In Christine Martell’s recent post, Continuing to Process, she carefully relates how she is processing her thoughts and feelings during what is a difficult time for her right now.
I identify with what she so clearly says – the difficulty, the discomfort in deciding how to figure out how to move forward and how this relates to visuals. She displays her colourful creation of fish with paint on paper.
She speaks of the difficulty in writing coherent blog posts in a highly creative time. In my comment on her post, I wondered if this may be related to the linear nature of coherence, in contrast to the spatial nature of creativity.
“Lots of figuring out how to move forward in alignment with long term goals, despite short term challenges” is extremely linear in its propagation. I think you are on track to say that “visuals are particularly effective in helping to see overview and complex systems”, and that “creativity is messy”.
I look on linearity as something that is often fostered by our education systems and perhaps how we tend to look on how we should think. The spatial approach, which is what you speak of in “messy” and visual “overview”, is not linear but occupies space, a cloud. It is difficult to conceive a linear mess, and for good reason, and so easy to associate a blot with a mess.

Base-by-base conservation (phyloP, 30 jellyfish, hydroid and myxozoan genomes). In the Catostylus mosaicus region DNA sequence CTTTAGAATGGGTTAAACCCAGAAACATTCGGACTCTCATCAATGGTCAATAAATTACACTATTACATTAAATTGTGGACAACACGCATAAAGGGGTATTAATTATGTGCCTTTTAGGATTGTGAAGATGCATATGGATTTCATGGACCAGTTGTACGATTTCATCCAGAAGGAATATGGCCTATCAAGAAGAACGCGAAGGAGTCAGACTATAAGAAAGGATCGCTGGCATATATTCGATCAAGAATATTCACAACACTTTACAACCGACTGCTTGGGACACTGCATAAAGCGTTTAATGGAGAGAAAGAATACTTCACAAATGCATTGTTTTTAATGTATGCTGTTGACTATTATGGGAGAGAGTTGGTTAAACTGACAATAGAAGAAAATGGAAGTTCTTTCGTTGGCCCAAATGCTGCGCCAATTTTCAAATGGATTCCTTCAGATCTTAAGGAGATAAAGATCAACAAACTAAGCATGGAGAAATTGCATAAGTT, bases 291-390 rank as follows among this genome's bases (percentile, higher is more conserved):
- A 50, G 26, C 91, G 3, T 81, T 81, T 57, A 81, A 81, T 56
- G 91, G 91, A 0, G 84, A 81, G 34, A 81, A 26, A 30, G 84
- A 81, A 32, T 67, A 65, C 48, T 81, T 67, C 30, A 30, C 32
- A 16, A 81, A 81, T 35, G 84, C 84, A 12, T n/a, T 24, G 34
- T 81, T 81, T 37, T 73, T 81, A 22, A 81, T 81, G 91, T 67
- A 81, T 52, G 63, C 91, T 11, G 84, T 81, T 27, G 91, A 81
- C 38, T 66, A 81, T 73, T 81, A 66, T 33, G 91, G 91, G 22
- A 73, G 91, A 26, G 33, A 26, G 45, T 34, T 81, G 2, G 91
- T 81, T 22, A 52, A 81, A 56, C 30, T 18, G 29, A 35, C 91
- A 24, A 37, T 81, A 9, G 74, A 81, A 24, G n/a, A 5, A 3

I also believe that this may be a reason why word clouds and the software that creates them (in Wordle, say) have become so popular, more so recently than linear poetry. We talk of a line of print. It’s not a cloud of print. Such an array is messy and difficult for the linearly thinking in us to make reasonable sense of.
But accepting that it’s alright to have mess, that it’s alright to arrange words in an ink cloud rather than a linear pencil, is a start to understanding how creativity needs space. It cannot be (easily) squeezed into a pencil line, for it lies more comfortably with the ink blots and the cotton-wool clouds.Think cloud, rather than line.It’s more creative.It’s also more comfortable.